Need to fix procurement system

There is a need to fix our procurement system. The government spends over 60 percent of the budget on the procurement of works, goods and services. This is a huge amount. If we do not correct the pitfalls, resource waste could be immense.

The meeting of engineers, architects and planners conference in Thimphu Monday brought this issue to the fore. What the current procurement process brings about is poorly delivered contracts, cost and time overruns, quality compromise rescindment of contracts and wastage of public resources. This must be corrected.

Director of MoWHS’s Directorate Services, Dhak Tshering, said that copy paste system is so rampant that even name of work is also not changed. This speaks loudly about the quality of our civil servants. We cannot let this pass easily. It is not for no reason that we recognise their service and dedication every year with medals and plaques. Civil servants being at the core of our governance, we expect more.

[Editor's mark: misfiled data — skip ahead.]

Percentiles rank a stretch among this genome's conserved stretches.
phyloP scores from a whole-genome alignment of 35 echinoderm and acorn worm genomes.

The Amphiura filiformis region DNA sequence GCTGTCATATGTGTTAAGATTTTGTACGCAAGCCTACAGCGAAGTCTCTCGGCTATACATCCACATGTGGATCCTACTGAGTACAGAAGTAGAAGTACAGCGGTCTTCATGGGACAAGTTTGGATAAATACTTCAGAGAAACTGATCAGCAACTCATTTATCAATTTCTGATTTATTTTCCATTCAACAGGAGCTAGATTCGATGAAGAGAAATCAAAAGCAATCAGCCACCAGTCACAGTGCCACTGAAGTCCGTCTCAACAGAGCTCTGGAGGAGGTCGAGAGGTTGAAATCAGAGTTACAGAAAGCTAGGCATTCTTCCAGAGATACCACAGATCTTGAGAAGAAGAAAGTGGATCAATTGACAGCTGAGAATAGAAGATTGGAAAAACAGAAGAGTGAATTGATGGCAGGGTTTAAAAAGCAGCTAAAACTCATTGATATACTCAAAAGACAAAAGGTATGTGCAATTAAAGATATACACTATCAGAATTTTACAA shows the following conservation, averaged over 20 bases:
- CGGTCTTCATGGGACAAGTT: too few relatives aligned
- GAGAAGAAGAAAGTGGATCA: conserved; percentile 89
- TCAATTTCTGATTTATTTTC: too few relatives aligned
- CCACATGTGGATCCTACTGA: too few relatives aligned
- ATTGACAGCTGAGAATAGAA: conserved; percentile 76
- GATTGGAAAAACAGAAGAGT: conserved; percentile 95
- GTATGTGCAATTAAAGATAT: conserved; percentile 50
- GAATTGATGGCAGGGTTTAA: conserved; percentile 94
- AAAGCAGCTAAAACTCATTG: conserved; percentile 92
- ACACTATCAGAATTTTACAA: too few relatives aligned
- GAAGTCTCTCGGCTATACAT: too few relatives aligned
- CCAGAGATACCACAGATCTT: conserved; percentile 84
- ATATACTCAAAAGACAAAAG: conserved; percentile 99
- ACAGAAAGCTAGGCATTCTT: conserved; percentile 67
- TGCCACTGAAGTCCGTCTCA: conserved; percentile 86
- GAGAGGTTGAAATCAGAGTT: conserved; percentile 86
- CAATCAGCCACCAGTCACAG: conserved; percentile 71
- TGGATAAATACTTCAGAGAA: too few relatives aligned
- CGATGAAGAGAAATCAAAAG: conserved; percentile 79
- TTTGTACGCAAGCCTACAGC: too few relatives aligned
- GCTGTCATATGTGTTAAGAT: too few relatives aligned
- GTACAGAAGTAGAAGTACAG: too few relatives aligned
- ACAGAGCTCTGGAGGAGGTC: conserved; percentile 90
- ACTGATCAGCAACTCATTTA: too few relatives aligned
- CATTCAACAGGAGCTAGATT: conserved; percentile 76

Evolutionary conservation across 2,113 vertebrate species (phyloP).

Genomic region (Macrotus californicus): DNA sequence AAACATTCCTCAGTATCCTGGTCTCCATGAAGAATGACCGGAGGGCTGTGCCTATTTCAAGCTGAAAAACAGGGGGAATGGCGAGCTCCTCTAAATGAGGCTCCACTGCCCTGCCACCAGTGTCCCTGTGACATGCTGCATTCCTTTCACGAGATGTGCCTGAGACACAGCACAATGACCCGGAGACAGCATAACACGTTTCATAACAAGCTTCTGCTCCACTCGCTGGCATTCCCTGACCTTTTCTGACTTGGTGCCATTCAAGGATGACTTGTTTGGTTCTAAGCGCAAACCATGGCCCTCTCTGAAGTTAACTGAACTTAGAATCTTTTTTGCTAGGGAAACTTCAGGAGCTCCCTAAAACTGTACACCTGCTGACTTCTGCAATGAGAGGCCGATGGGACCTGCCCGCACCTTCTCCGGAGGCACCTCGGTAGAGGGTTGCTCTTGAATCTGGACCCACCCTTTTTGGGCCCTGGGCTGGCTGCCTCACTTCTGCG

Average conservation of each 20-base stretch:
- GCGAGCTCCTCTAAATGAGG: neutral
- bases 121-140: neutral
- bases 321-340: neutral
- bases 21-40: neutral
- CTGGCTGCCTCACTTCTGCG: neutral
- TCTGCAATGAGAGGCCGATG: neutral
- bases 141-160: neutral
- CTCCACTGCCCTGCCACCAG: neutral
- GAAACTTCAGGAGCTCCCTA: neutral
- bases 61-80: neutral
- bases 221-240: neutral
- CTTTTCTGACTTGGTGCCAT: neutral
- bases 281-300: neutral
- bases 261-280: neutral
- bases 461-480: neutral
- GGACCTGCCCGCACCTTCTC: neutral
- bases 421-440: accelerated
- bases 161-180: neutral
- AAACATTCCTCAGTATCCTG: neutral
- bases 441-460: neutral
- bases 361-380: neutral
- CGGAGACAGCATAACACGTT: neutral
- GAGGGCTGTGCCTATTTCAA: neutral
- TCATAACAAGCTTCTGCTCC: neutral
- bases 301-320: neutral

Rarely do such issues are brought to the light by the civil servants themselves. When they are, we must acknowledge our mistakes and bring ourselves to making amends. That courage is lacking. We need to achieve clarity when it comes to using our national resources.

The introduction of the e-tool system may have enhanced the objectivity and transparency of procurement process, but evaluators should be able to make collective judgment while awarding points against mandatory requirements. As yet, technical and financial competency of a bidder is judged by giving 10 points for work experience, 10 points against bid capacity, 10 points for average performance score, 20 points for credit available, 25 points for the availability of manpower and 25 percent for access to equipment.

Such a system favours inexperienced contractors who quote low and face contractual problems. Misuse of funds is rampant. We have seen that happen time and again.

Procurement system should not allow cost undercut because quality is what we aspire for. As MoWHS minister said, there will never be an end to infrastructure needs; old will be maintained and there will be increasing demand for new and better infrastructure. But compromising on the quality because of flaws in procurement system will be not just expensive but cost us heavily in terms of our nation’s long-term future.

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